Teenager Maria Walton, 15, from Castle Bromwich, made the brave decision to ditch her wig when she lost her hair to chemotherapy treatment earlier this year. She did so to help remove the stigma that she feels still surrounds cancer patients who have lost their hair.
Taking a stand
Maria’s hair was once thick and fell to her waist; in the past, she had only ever had it trimmed. In 2012, she noticed large bruises appearing on her body. After suffering from a rash and loss of appetite, she was told she had meningitis. She underwent further blood tests, which eventually revealed she was suffering from leukaemia.
Maria was immediately put on a course of chemotherapy and, within two weeks, she started to notice she was losing her hair.
Eventually, Maria lost all her hair and became completely bald, but received a donated wig to conceal her hair loss. However, she then made the bold decision not to wear it.
Maria’s mum, also called Maria, explained:
“When Maria was diagnosed with cancer it was such a terrible thing to hear. She read a book written by a child who had cancer. It explained more about the hair loss, and then it hit her. She picked herself up and was given a wig. She wore it once, then decided that she wouldn’t wear it again because she wanted to help remove the stigma of hair loss in cancer patients.”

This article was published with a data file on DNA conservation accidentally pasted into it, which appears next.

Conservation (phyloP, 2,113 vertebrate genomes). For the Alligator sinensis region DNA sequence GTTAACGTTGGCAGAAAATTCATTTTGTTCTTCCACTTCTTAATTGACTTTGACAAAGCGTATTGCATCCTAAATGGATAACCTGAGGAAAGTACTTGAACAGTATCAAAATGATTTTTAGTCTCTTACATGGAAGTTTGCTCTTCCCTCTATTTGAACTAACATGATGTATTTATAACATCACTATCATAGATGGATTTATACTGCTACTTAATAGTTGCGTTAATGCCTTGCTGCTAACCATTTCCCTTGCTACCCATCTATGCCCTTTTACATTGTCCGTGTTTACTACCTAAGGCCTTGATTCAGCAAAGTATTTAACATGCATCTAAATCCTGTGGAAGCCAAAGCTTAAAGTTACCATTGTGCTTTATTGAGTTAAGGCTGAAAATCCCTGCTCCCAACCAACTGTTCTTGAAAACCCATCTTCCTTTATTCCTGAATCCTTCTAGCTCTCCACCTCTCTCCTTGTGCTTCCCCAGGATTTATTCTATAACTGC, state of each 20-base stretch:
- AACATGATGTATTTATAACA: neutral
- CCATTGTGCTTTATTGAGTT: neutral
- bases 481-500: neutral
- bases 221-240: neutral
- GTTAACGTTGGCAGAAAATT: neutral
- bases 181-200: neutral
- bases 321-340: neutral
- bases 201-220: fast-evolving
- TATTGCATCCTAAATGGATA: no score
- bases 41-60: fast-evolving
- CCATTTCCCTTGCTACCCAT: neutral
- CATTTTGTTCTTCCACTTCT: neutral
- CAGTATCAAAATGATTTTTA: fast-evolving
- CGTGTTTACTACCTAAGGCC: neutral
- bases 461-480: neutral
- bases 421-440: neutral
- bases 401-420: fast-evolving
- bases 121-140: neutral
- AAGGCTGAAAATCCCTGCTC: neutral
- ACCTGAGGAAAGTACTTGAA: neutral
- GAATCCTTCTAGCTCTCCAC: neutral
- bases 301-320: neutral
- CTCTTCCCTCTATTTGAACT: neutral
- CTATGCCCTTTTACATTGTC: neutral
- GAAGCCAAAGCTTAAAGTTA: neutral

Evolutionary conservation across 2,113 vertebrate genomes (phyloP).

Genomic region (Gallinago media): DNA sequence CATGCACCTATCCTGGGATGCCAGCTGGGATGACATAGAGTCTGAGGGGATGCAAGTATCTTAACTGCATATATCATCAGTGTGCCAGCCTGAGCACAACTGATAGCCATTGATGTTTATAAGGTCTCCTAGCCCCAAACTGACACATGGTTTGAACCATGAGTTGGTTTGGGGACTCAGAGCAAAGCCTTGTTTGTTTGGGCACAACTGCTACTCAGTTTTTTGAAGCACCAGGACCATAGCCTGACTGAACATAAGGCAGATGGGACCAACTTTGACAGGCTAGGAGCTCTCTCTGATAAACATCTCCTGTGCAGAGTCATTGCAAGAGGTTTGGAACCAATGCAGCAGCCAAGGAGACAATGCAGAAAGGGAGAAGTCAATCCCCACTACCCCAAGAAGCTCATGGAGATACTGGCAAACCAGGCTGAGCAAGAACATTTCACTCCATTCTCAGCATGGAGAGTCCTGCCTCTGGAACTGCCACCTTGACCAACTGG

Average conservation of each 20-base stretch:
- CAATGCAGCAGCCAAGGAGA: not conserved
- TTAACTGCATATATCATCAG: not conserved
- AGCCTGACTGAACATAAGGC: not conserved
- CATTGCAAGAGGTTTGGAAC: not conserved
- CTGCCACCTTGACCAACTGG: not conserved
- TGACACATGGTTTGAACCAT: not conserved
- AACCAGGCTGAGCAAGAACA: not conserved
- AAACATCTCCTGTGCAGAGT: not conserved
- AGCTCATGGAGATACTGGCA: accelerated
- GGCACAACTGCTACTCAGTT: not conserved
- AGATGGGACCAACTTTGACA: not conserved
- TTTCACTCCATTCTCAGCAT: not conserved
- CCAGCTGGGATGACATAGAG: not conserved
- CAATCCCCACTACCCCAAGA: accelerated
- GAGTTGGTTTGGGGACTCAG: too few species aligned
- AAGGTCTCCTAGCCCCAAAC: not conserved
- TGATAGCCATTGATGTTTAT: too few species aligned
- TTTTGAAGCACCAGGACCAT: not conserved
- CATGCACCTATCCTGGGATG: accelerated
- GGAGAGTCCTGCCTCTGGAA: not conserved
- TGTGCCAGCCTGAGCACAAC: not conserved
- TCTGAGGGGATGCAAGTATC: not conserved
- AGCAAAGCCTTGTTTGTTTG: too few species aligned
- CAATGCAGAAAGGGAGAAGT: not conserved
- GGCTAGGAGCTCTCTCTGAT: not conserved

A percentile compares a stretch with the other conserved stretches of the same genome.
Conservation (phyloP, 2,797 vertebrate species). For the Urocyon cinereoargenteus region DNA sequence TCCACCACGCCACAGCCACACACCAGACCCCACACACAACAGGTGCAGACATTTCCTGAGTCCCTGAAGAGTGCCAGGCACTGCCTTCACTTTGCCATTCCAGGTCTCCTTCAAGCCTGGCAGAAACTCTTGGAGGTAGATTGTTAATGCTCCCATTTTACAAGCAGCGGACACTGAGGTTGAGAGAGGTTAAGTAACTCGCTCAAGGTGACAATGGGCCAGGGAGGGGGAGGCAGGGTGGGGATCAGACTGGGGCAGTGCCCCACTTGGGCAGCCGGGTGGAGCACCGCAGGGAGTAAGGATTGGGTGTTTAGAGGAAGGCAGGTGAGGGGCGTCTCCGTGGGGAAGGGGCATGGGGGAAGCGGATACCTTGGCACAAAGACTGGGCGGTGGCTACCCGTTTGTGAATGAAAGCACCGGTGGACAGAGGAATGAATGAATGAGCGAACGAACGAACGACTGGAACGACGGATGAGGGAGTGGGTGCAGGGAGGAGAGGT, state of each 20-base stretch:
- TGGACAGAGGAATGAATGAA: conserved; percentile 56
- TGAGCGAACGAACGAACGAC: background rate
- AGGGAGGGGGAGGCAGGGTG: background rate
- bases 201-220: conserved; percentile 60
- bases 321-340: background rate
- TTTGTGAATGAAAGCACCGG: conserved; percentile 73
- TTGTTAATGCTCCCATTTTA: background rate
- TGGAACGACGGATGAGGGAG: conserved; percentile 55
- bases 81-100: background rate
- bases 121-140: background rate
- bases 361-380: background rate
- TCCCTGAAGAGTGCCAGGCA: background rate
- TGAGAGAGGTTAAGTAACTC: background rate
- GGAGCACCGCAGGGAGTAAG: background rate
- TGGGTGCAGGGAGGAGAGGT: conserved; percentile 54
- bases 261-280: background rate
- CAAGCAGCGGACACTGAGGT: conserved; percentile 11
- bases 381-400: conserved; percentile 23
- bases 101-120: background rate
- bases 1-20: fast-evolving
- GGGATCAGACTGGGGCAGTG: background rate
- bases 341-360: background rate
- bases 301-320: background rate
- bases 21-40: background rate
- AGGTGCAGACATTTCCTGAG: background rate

Chemotherapy and hair loss
The anti-cancer drugs used in chemotherapy aim to destroy cancer cells, but unfortunately they can also harm the body’s healthy cells, including hair follicles. Some chemotherapy drugs may cause only a small amount of hair loss, whilst others may cause total baldness. Cancer patients may find that some drugs cause hair loss from other parts of the body too, such as pubic hair, underarm hair, eyelashes or eyebrows.
There are treatments available which may help to prevent or reduce hair loss caused by chemotherapy, such as wearing a cold cap. This works by chilling the scalp and reducing circulation, preventing chemotherapy drugs from reaching the hair follicles. However, these treatments are not offered by all hospitals and cold caps can be uncomfortable to wear.
The hair loss caused by chemotherapy is usually temporary, and when treatment finishes, hair will normally begin to grow back, although it may be a different colour and texture than it was before.
The Belgravia Centre
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